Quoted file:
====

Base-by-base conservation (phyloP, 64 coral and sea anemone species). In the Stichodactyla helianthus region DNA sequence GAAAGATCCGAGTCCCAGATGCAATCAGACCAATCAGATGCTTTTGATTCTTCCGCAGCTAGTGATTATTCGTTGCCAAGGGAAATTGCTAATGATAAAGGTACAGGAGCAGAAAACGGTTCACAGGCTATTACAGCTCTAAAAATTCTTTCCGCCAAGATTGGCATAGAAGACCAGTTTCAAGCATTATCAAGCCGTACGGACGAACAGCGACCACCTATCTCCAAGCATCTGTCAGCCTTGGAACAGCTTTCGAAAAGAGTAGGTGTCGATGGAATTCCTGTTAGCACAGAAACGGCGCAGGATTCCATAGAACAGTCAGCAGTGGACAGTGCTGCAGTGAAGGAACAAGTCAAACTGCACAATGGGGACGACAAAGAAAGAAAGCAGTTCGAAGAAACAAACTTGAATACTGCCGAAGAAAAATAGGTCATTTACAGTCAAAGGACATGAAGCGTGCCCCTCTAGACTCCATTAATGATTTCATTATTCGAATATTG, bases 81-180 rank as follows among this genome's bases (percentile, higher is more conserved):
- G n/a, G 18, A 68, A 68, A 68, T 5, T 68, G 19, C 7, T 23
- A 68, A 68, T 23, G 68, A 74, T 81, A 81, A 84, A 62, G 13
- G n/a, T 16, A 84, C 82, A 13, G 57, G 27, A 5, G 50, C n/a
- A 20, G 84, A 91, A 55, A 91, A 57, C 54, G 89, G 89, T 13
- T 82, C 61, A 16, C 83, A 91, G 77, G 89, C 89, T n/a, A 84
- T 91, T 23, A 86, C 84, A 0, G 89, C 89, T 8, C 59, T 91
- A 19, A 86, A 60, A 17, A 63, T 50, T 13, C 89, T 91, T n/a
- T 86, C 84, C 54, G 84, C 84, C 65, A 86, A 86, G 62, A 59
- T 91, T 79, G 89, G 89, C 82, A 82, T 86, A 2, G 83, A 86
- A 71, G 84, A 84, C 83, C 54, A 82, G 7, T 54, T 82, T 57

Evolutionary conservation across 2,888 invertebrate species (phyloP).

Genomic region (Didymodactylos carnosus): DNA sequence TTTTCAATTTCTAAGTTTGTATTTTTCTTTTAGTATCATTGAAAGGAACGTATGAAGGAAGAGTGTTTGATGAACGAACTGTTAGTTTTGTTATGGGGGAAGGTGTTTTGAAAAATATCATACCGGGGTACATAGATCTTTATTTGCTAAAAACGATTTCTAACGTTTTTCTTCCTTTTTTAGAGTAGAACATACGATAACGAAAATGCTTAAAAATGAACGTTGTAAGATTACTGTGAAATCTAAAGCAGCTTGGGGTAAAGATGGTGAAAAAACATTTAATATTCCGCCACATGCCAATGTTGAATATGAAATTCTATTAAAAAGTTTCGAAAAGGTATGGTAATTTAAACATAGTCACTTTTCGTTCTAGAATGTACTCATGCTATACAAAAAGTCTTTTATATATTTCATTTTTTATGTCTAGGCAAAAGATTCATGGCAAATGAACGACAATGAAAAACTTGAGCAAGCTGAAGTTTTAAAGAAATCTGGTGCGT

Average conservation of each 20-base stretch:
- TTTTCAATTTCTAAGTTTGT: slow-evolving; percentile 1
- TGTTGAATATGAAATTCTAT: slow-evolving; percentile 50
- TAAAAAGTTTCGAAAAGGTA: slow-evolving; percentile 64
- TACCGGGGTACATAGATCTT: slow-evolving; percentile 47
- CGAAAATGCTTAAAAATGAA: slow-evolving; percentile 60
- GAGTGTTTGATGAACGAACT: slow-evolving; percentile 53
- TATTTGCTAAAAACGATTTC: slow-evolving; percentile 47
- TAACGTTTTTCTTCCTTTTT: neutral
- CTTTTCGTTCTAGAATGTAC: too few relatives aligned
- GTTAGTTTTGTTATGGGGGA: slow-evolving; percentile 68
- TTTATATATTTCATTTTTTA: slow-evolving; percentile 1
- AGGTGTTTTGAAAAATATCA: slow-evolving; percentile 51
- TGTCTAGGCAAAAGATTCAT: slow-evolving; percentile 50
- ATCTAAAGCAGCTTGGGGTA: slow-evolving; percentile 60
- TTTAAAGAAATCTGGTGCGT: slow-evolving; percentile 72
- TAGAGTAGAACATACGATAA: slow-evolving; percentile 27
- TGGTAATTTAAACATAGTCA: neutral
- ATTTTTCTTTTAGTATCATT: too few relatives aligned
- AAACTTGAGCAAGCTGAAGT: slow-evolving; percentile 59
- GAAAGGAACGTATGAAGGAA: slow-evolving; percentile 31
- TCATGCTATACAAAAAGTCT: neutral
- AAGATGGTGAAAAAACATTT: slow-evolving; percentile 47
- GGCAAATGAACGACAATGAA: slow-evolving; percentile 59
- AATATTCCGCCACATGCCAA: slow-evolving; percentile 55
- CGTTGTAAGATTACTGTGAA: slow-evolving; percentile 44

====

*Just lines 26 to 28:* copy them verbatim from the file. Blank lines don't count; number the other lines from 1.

- AGGTGTTTTGAAAAATATCA: slow-evolving; percentile 51
- TGTCTAGGCAAAAGATTCAT: slow-evolving; percentile 50
- ATCTAAAGCAGCTTGGGGTA: slow-evolving; percentile 60